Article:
Mar 20, 2019 Last Updated 7:00 AM, Mar 20, 2019

Will Fiji evolve towards Pakistan’s model of democracy?

  • Oct 20, 2017
  • By  Jone Dakuvula
Pakistan’s military coup in 1999 led to a new form of democracy where the military determined how long an elected government can be tolerated in power. Pakistan’s military coup in 1999 led to a new form of democracy where the military determined how long an elected government can be tolerated in power. Photo: Pakistan Information Ministry.
Published in 2017 October
Read 1238 times
Rate this item
(0 votes)
Tagged under

THE statement in the media by the Chief of Staff of the Fiji Military Forces, Colonel Jone Kalouniwai, in September criticising the speech of National Federation Party MP Parmod Nand, has again raised the question of the role of the army in the political and constitutional system of Fiji. This Essay poses the question whether Fiji, is evolving towards the situation of a “controlled democracy” like in Pakistan under an imposed 2013 Constitution. Does recent history answer this?

This question was first raised by Colonel Kalouniwai’s article July 24, 2017 in the Fiji Sun that provided justification for Section 131 (2) of the Constitution: “It shall be the overall responsibility of the Republic of Military Forces to ensure at all times the security, defence and wellbeing of Fiji and all Fijians”. This provision did not exist in the 1970 and 1997 Constitutions that were passed by our Parliament. There was a similar provision in the decreed Constitution of 1990 but it was repealed under Section 195 of the 1997 Constitution.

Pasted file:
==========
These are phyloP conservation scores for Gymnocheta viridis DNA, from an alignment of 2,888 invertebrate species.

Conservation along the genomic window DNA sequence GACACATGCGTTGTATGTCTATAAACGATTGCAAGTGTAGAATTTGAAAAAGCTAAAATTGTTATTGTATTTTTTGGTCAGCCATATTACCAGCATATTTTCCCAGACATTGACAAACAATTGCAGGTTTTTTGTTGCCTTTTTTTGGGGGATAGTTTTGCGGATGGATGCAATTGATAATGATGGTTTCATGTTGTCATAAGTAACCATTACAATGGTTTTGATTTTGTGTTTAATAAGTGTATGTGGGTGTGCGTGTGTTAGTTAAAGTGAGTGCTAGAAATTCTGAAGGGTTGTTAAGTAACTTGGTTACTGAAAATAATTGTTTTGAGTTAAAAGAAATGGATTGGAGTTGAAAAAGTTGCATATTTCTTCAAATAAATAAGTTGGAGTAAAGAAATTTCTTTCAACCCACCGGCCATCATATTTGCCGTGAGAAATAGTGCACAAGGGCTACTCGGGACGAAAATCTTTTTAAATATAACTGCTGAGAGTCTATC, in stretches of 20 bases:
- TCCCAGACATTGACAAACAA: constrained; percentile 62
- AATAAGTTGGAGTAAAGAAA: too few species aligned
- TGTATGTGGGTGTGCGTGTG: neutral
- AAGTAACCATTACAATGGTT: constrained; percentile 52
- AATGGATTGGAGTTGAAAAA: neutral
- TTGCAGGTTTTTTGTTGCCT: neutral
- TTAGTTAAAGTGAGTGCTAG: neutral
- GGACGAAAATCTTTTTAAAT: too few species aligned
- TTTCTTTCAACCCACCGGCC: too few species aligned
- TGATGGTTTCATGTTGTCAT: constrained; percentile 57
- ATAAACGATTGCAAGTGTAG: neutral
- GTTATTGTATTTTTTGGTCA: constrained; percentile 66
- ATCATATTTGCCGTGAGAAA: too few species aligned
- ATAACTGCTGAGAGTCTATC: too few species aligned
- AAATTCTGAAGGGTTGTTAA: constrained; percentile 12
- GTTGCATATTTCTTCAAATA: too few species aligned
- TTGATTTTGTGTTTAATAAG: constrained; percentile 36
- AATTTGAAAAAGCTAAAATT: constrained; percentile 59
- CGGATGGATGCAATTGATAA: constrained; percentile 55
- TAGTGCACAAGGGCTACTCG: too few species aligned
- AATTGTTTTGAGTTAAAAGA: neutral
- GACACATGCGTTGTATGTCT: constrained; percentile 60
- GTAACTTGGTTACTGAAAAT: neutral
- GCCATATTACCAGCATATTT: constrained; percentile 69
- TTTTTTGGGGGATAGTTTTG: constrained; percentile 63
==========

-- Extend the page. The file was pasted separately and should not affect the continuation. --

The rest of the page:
It then resurfaced under the decreed 2013 Constitution. The Pakistan situation is where the military and intelligence services are the actual long-term rulers of the country and usually decide how long an elected government can be tolerated in power?

.....to read more buy your personal copy at

 
 

Find Us on Facebook

Cookies make it easier for us to provide you with our services. With the usage of our services you permit us to use cookies.
Ok Decline